For two decades, a small collection of cultural groups have been pressing the CRTC to regulate and tax the Internet. As far back as 1998, the CRTC conducted hearings on “new media” in which groups argued that the dial-up Internet was little different than conventional broadcasting and should be regulated and taxed as such. The CRTC and successive governments consistently rejected the Internet regulation drumbeat, citing obvious differences with broadcast, competing public policy objectives such as affordable access, and the benefits of competition. That changed today as the CRTC released “Harnessing Change: The Future of Programming Distribution in Canada“, a difficult-to-read digital-only report (as if PDF is not digital) in which the CRTC jumps into the Internet regulation and taxation game with both feet.
Archive for May, 2018
This week, I had the honour of speaking at a packed event at the World Intellectual Property Organization titled How WIPO Can Contribute to Achieving the Right to Education. The panel featured speakers from around the world focusing on the copyright-related education issues. My talk, which used emerging data from the copyright review, focused on the reality of Canadian copyright, fair dealing, and education. A recording of my remarks embedded into my slide presentation is posted below in a YouTube video.
As the term of former CRTC Chair Jean-Pierre Blais came to an end, I wrote a post arguing that he left behind an enviable record, commenting that “a new commissioner may bring a different perspective, but there is no reversing a more open, accessible CRTC.” Less than a year later, it is becoming increasingly clear that I was wrong. Apparently, reversing an open, more accessible CRTC was entirely possible.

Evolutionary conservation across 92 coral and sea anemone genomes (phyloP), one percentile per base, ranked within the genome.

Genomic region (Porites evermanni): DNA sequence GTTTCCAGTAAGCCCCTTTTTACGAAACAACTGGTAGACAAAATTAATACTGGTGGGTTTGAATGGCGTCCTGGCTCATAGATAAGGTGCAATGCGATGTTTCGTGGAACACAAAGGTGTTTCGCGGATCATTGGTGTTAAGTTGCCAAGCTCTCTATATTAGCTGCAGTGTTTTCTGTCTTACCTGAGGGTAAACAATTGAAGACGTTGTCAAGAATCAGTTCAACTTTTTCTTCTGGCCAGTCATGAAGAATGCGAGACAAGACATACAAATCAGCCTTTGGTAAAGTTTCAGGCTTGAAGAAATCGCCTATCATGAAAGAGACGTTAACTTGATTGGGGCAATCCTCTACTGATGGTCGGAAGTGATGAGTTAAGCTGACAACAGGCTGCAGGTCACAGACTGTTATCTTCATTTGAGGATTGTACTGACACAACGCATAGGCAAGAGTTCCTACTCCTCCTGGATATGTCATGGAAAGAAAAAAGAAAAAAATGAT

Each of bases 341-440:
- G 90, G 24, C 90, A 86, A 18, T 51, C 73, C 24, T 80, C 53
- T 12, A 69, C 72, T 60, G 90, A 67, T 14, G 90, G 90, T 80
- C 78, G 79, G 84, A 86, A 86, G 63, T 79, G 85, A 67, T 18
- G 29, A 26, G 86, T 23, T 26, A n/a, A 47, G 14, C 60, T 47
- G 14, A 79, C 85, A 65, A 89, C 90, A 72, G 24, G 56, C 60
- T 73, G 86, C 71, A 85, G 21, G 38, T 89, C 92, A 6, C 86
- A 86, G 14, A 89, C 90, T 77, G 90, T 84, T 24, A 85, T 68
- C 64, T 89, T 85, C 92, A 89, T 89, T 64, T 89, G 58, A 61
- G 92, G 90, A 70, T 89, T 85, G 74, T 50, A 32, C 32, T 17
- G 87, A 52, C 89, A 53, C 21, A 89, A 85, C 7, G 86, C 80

Blais understood at least two things with respect to Canada’s communications laws and the CRTC. The first was that in the digital environment the commission should eschew protectionism in favour of a regulatory approach premised on competition. The second was that the CRTC would never gain the trust of the public unless it was seen to operate in the public interest in a transparent manner that offered everyone an equal opportunity to shape Canadian policy.
New CRTC chair Ian Scott has only been in the position since last September, but it feels as if both principles are under threat.
My series on Canadian copyright, fair dealing, and education has explored spending and revenue data at universities and publishers, explained the diminishing value of the Access Copyright licence, and conducted a detailed analysis of site licensing on Canadian campuses which demonstrates the foundation for accessing works are the site licences that offer greater flexibility and value than the Access Copyright licence. The series has also shown how some of the publishers who have been most critical of fair dealing are also the ones that have benefited the most from licensing their e-books to educational institutions.